“Under Construction” Transforms Abandoned Downtown Building into Artistic Playground
Some time last month, I posted a photo of myself on Instagram holding three spray paint cans with the caption #help. I’ve held onto the cans for quite some time now and used them probably once so I wanted to see if anyone could possibly save me–and my cans–from this sad state.
Street artist Eyeone mentioned he knew a space where I could perhaps experiment with the cans but due to scheduling conflicts, I never could visit that site. Until Saturday night.
The downtown spot where Eyeone and other artists worked ended up being the ground for an impressive one-night show on February 16, 2013 entitled “Under Construction.” Curated by fellow artist Tanner Goldbeck, the show made fantastic use of an abandoned Downtown building’s two floors. The somewhat-hidden locale stood right next to La Cita and visitors trekked up stairs to witness the two floors of art.
Inside, everything from three-dimensional works to photographs to spray-paint pieces surrounded the viewer. The spacious interior provided an ideal space for artists to work in large scale and take over whatever space they wanted. Walls, posts and even an antique elevator transformed into art objects under the talented hands of artists like Vyal, Kozem, Gronk, Goldbeck and more.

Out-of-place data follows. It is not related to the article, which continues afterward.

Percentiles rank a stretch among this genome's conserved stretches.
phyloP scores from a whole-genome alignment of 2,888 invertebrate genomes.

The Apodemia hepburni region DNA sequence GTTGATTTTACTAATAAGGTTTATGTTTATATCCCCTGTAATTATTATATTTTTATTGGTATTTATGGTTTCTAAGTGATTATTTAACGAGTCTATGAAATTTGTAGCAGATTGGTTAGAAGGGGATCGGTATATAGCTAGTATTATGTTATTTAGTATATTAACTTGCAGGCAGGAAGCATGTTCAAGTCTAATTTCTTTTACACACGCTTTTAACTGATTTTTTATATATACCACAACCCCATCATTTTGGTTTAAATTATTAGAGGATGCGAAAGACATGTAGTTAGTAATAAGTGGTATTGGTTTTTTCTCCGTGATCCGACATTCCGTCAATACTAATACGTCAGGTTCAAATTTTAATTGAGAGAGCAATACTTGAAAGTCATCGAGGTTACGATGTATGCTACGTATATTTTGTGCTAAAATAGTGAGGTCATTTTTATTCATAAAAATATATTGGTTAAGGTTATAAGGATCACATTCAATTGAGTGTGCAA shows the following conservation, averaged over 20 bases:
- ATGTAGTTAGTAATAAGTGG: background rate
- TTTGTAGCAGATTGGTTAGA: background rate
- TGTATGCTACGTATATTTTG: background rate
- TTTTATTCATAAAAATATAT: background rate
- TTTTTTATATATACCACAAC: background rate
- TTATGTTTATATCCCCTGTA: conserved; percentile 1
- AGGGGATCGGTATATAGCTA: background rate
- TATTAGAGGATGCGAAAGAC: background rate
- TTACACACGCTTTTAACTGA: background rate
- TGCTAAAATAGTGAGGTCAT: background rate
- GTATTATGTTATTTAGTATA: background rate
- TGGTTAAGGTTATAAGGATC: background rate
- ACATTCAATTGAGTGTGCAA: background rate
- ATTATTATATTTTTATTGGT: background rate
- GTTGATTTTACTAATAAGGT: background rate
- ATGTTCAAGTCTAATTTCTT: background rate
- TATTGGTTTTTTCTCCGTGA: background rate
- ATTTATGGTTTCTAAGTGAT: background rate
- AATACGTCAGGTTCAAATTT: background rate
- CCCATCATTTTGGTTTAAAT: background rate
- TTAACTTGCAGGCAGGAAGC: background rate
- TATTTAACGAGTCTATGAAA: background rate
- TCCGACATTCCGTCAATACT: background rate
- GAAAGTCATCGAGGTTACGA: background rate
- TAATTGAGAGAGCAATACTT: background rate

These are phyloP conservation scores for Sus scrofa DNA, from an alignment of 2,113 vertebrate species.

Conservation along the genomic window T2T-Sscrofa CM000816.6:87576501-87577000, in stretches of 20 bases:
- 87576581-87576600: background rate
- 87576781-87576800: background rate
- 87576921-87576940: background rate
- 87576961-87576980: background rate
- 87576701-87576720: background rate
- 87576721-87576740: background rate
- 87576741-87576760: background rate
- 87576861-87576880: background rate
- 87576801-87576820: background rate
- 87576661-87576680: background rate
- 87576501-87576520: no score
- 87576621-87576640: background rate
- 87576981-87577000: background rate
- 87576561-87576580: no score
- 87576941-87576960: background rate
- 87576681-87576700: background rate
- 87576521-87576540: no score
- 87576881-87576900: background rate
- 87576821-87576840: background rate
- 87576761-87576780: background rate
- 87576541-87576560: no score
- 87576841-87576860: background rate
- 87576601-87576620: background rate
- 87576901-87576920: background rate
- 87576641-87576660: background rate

The building also gave attendees the chance to gaze wistfully out at the Downtown landscape. Cleverly, Vyal transformed two windows into the eyes of a figure. When people perched themselves on these windows, they also looked out at the streets where many of these artists walk and sometimes create. Each piece inside showed a collective sense of humor – take for instance the giant cardboard duck by Richard McDowell near the stairs – and attention to detail both artistically and architecturally. Adict turned two holes in a post into the eyes of his own character; each piece came to life inside a building that from the outside looks anything but. “Under Construction” demonstrated you never know what you might encounter inside even the most ancient-looking buildings of the city.
Top: Richard McDowell